Luke Haines

Rock and Roll Animals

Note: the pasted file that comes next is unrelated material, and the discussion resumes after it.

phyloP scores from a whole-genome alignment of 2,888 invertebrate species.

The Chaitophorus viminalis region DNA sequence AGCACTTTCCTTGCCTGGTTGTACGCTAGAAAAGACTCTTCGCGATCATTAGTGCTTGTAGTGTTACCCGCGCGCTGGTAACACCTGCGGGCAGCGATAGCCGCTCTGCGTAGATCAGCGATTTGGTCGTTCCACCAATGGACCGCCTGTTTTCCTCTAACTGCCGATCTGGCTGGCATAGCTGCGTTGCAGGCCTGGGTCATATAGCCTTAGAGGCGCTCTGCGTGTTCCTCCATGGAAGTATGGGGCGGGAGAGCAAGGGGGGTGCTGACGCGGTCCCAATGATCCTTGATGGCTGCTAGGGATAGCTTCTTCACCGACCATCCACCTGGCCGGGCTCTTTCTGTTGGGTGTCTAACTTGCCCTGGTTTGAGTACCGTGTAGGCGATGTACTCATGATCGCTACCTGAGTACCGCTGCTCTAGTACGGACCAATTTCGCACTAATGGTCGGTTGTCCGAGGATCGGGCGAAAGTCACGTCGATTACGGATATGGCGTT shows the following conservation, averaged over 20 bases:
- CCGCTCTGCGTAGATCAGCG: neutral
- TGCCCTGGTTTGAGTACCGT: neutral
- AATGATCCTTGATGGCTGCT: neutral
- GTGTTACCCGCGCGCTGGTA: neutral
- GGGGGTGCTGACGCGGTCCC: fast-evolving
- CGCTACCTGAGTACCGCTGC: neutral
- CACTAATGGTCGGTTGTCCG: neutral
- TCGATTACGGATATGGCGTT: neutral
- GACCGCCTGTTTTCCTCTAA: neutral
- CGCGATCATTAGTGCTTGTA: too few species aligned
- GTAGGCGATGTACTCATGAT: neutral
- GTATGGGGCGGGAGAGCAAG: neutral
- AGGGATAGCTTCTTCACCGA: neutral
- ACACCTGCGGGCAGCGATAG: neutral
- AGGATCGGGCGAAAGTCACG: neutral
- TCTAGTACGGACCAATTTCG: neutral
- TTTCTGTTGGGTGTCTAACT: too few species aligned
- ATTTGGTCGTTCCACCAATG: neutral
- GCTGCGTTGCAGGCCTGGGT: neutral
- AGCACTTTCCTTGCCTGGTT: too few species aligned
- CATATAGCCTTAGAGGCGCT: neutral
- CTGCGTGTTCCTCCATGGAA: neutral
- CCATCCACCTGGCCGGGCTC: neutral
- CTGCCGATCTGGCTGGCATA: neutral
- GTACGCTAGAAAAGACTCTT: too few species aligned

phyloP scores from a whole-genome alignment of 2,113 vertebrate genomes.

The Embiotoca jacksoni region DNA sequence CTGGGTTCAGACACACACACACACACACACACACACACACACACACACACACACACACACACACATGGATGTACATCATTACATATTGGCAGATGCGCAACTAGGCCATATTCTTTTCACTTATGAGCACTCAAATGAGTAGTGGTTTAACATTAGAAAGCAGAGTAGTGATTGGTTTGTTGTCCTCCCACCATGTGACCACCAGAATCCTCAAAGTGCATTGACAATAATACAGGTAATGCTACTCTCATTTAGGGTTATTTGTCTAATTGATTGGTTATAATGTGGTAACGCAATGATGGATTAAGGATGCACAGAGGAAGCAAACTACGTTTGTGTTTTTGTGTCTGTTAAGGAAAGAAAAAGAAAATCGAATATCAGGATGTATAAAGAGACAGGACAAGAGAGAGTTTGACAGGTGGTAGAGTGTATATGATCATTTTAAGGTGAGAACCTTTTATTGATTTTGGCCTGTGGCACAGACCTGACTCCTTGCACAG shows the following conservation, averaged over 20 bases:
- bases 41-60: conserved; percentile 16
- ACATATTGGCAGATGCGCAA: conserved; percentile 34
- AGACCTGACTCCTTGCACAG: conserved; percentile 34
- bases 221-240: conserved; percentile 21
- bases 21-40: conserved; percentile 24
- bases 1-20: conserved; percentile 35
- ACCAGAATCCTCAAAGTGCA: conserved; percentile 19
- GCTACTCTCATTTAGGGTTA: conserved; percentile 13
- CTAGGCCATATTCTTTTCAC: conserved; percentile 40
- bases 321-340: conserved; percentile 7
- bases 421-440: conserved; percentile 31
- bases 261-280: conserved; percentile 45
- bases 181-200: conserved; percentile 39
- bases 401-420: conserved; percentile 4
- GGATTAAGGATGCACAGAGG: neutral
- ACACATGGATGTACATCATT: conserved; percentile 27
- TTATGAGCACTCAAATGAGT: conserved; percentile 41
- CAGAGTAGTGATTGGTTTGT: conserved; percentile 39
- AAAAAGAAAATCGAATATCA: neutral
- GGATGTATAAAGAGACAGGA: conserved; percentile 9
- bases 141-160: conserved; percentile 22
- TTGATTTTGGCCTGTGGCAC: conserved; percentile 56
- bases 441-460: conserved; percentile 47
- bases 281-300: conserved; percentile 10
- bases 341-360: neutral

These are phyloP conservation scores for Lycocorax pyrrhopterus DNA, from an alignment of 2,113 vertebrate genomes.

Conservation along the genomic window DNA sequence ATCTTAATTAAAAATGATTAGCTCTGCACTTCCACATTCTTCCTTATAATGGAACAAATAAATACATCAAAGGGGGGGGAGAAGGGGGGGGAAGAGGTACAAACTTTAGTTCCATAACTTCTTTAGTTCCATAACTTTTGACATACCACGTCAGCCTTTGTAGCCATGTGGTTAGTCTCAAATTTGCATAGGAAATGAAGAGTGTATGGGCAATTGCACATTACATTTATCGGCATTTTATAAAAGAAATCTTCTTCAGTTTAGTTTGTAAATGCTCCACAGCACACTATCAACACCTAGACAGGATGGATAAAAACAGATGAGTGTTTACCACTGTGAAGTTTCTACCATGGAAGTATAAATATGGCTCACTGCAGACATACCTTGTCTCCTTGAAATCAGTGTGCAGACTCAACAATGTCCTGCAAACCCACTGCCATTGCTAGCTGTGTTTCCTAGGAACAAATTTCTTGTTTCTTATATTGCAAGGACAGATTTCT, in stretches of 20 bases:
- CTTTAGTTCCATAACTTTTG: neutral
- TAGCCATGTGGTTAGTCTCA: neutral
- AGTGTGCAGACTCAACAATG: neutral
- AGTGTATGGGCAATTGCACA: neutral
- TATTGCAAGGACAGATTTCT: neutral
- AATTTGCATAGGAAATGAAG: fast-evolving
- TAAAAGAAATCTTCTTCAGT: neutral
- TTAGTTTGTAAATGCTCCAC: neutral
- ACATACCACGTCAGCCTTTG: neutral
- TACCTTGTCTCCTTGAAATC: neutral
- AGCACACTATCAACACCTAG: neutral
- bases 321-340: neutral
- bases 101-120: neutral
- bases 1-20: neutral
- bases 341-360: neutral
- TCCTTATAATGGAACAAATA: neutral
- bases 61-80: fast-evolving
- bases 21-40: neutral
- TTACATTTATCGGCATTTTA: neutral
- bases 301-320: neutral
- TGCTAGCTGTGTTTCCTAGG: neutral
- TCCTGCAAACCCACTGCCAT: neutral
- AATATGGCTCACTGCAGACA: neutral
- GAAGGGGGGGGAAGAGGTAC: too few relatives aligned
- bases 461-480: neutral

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The darker, more nefarious cousin to Harry Nilsson's affable, animated acid trip The Point, Rock & Roll Animals finds Luke Haines (the Auteurs, Black Box Recorder, Baader-Meinhof) constructing a rock & roll fairy tale for adults and putting the finishing touches on his transition from capricious Brit-pop page boy to goateed, Dickensian agitator in an ice cream-white suit. The story follows a trio of typically idiosyncratic leads in Jimmy Pursey the fox, Gene Vincent the wise old cat, and a badger called Nick Lowe, as they battle a particularly ugly duck. Hijinks ensue, pop culture tropes are celebrated and skewed, and Haines, who opts for a decidedly more folksy approach than on previous offerings -- 2010’s self-explanatory Nine and a Half Psychedelic Meditations on British Wrestling of the 1970s and Early '80s notwithstanding -- can barely conceal his love and contempt for it all. That's right, there's a surprising amount of warmth here, something that has eluded the London provocateur in projects past. Standout cuts like "Magic Town," "Angel of the North," "The Birds... The Birds," and the kaleidoscopic title track, despite their slightly sinister Wicker Man-meets-Watership Down overtones, feel loved and nurtured rather than just expertly crafted, and then with great disdain tossed out the window like the contents of a Victorian bedpan. Even the deliriously absurd closer, "Rock 'n' Roll Animals in Space," which finds the author acting as both judge and jury ("please don’t get the old band back together"), filing away classic rock greats like Led Zeppelin, Deep Purple, and the Soft Machine by their levels of righteousness ("The Stones without Brian Jones were not righteous, even though he was probably evil"), comes off as more tongue in cheek than flat-out malicious, even though it's pretty much spot on. That said, Haines is still a force of nature, more Uriah Heep than David Copperfield, and his sharp-tongued critiques, especially of his chosen field, though tempered with moments of sentimentality, remain as volatile as ever.

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